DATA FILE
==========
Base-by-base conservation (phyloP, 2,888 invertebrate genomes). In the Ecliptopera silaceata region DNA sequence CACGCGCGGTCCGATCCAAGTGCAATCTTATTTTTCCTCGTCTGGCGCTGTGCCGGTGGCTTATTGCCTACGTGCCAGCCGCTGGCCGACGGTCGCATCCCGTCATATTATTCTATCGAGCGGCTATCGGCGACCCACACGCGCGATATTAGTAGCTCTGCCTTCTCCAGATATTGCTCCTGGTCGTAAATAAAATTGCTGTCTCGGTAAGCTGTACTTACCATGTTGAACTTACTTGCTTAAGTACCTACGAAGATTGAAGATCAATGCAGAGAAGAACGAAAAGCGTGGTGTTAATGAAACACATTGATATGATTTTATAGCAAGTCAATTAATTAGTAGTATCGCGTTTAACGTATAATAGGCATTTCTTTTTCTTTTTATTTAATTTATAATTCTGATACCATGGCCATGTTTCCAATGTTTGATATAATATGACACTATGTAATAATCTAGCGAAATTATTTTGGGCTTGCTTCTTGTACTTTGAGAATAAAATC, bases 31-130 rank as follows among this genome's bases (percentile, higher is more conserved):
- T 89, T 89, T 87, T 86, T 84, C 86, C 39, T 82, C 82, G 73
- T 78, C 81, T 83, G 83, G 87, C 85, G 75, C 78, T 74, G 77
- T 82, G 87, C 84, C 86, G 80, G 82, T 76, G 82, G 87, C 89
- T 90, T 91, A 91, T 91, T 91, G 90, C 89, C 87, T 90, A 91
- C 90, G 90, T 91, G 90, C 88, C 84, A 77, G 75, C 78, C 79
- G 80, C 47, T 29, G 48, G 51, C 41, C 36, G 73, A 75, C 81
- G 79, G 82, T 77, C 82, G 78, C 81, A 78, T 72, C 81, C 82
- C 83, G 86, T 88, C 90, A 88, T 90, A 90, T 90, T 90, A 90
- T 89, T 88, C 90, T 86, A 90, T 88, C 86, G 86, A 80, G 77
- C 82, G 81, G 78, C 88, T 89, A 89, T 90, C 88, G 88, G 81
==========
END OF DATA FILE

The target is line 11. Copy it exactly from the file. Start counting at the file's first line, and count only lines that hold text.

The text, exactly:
- C 82, G 81, G 78, C 88, T 89, A 89, T 90, C 88, G 88, G 81